The U.S. Food and Drug Administration (FDA) recently published educational information for consumers about hand sanitizers and biosimilars, including for chronic skin conditions. It also provided guidance for testing the irritation and sensitization potential of topicals and delivery systems in relation to abbreviated new drug applications — for which it is seeking comments. Following is a recap.
See related: Five European Nations, ECHA Propose PFAS Bans/Restrictions
Hand Sanitizer Cautionary Note
On April 12, 2023, the FDA advised consumers that hand sanitizers are regulated as OTC drugs. The agency also cautioned consumers who use alcohol-based hand sanitizers to read the Drug Fact label, especially the warnings section, and keep the safety tips in mind.
Further, the FDA reminded consumers to check its blacklist of hand sanitizers they should not use due to methanol content, insufficient active ingredient or false and misleading/unproven claims. This cautionary note follows two recent recalls by manufacturers for hand sanitizers containing methanol.
Irritation and Sensitization Testing
Also in April, the FDA announced the availability of a revised draft guidance for industry entitled, "Assessing the Irritation and Sensitization Potential of Transdermal and Topical Delivery Systems for ANDAs," (abbreviated new drug applications). The guidance provides recommendations for the design and conduct of studies to evaluate the in vivo skin irritation and sensitization (I/S) potential of a proposed transdermal or topical delivery system (collectively TDS).
The guidance is intended to clarify the FDA’s recommendations and expectations related to in vivo skin I/S studies. The proposed draft revises the October 2018 guidance; comments are requested by June 12, 2023.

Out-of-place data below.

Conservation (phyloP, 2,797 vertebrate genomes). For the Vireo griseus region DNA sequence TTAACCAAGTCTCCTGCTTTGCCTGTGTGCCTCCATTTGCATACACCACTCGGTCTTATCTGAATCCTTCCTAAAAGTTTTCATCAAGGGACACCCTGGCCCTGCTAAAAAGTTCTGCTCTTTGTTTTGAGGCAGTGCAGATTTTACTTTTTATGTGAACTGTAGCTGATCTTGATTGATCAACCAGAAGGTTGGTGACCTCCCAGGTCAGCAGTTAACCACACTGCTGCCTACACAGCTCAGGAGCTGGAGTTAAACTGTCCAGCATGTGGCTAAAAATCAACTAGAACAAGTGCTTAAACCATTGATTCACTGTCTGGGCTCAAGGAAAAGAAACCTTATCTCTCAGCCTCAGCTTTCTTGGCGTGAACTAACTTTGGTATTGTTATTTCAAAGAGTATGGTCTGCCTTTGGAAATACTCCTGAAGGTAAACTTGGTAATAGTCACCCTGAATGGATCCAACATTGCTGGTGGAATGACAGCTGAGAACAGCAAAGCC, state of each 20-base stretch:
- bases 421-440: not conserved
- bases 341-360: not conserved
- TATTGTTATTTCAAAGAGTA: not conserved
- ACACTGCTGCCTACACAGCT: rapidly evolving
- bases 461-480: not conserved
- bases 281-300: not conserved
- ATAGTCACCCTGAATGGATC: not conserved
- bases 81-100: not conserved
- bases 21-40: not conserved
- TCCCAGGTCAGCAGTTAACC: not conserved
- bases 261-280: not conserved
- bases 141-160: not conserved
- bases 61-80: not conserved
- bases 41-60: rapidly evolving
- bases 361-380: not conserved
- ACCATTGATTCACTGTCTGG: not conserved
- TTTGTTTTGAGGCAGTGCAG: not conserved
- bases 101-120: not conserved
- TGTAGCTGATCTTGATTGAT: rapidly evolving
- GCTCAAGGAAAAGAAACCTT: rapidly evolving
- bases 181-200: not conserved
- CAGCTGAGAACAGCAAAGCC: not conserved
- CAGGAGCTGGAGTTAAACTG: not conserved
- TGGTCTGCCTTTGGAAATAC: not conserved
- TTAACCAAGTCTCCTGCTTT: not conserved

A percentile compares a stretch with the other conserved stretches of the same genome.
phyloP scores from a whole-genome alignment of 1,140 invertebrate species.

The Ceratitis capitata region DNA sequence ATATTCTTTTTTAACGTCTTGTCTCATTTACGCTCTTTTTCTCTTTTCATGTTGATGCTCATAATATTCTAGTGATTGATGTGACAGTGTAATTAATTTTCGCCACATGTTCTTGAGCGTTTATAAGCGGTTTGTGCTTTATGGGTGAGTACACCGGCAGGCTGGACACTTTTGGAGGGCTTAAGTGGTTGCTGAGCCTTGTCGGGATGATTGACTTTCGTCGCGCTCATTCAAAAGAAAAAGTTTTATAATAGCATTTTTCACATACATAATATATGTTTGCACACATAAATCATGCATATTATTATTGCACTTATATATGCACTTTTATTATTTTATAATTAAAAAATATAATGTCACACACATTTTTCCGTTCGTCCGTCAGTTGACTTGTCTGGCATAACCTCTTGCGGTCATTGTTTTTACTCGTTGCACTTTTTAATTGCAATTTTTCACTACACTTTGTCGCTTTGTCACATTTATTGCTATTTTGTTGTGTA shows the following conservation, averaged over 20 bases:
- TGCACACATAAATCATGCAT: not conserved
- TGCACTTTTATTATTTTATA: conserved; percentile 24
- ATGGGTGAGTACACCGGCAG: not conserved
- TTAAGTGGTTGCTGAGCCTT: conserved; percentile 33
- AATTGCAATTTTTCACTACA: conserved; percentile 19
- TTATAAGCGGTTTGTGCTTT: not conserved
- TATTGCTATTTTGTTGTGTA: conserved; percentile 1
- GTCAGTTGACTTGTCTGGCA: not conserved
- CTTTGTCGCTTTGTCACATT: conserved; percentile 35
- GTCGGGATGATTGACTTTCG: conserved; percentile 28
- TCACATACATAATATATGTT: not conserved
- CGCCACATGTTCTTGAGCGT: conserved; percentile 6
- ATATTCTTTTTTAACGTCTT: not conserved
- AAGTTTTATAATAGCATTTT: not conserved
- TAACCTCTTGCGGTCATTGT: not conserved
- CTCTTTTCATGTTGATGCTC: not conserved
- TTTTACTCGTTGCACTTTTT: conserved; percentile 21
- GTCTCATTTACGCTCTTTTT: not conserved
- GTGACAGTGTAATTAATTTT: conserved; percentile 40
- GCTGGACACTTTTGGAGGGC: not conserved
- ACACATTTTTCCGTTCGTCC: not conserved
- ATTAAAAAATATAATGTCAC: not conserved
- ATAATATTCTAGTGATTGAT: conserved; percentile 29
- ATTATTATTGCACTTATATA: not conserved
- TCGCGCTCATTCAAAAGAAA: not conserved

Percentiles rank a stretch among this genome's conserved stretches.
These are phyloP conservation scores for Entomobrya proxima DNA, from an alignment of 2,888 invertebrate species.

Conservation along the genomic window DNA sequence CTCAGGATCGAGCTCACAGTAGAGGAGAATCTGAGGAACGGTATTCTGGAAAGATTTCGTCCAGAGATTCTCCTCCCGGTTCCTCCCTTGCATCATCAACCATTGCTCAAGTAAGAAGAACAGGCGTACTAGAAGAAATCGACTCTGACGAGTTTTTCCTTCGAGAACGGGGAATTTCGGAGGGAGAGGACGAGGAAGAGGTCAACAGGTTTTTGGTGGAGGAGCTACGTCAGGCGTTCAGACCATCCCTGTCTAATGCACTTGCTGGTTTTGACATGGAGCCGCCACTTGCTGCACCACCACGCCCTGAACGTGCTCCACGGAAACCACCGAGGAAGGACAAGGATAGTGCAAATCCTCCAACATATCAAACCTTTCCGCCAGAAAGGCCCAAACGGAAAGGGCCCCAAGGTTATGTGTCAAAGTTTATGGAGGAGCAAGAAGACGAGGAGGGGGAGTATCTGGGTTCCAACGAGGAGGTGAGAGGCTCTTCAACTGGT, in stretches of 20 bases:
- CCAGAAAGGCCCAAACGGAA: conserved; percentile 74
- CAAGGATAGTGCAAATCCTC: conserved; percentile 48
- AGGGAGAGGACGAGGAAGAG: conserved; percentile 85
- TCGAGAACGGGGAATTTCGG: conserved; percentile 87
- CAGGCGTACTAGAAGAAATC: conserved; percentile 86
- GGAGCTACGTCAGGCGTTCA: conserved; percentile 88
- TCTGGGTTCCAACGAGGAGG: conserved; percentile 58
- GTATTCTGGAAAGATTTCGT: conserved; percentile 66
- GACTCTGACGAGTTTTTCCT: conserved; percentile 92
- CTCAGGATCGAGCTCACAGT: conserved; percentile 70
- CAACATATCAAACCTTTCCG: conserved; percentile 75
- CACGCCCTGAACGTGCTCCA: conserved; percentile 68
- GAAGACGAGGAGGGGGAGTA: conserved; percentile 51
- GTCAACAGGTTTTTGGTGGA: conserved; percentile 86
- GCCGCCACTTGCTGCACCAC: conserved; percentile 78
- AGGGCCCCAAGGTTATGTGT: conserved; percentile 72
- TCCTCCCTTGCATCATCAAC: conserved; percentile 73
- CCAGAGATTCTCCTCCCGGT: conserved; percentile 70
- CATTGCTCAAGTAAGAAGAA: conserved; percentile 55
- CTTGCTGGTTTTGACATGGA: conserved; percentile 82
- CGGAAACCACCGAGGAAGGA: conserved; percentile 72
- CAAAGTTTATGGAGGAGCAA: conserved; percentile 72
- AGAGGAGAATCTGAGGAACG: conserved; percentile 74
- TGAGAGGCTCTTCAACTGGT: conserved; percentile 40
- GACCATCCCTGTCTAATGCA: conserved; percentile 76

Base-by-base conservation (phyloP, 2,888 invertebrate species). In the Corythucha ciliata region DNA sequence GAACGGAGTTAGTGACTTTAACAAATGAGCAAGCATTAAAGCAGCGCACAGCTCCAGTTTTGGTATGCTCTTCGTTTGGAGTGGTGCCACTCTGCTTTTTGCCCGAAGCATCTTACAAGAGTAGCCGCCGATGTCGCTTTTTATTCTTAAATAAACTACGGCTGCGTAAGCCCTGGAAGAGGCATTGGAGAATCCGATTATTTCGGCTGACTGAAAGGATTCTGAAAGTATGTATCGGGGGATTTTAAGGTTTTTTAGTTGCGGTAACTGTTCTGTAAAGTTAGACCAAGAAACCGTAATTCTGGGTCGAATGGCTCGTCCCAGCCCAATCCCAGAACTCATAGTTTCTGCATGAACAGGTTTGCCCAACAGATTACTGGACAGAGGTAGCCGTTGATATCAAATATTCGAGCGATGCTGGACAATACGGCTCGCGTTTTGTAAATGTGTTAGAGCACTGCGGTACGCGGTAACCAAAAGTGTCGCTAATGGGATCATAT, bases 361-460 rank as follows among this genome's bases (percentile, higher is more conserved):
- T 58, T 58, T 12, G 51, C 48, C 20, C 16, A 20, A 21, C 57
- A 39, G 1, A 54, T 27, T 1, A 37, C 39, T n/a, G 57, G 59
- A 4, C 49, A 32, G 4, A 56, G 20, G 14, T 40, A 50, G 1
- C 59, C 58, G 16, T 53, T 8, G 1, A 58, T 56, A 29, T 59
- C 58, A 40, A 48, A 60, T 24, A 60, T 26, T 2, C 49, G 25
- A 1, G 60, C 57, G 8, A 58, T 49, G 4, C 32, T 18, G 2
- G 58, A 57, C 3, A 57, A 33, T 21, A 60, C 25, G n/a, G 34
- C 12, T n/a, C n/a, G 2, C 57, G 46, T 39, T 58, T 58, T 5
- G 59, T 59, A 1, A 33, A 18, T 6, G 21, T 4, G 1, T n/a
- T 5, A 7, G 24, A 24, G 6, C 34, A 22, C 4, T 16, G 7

Examples of protocols in the proposal include the following.
- Evaluating skin irritation and sensitization in a single study if a sufficient number of subjects is included to evaluate sensitization (outlined further in the draft). The recommended study should consist of two phases: a 21-day induction phase, followed by a 14- to 17-day rest period; and a challenge phase.
- For 21 consecutive days, TDS units should be worn, removed and replaced by a new TDS unit, for repeated durations to the same skin site as the initial application; each duration should be representative of the reference listed drug's labeled wear period, unless otherwise noted...
- Evaluating the subject’s irritation response at the time of each TDS change by individually assessing the subject’s "dermal response" and "other effects" (defined in the draft) scores by using a separate scoring scale
Biosimilars and Interchangeable Biosimilars
Finally, in February 2023, the FDA and the U.S. Federal Trade Commission (FTC) released two documents related to biosimilars and interchangeable biosimilars. One provides educational information for consumers and patients; the other is a summary report from an FDA/FTC workshop on the competitive marketplace for biosimilars.
The educational resource developed by the FDA and FTC explains that biosimilars, including those to treat chronic skin diseases such as psoriasis, are safe and effective treatment options. It also describes how biosimilars can improve patient access to medicines that potentially save money, and that patients do not need to wait for a biosimilar to be approved as an interchangeable biosimilar before using it.
The FDA/FTC workshop highlighted serious concerns about false or misleading communications regarding reference, biosimilar and interchangeable products, and the potential for such communications to negatively affect public health, patient access and competition.
Per the summary, "False or misleading comparisons of reference products and biosimilar products may constitute unfair or deceptive practices that undermine confidence in biosimilar products." Educational resources directed to consumers, patients and health care providers, among others, were identified as a key means to help counter false or misleading communications.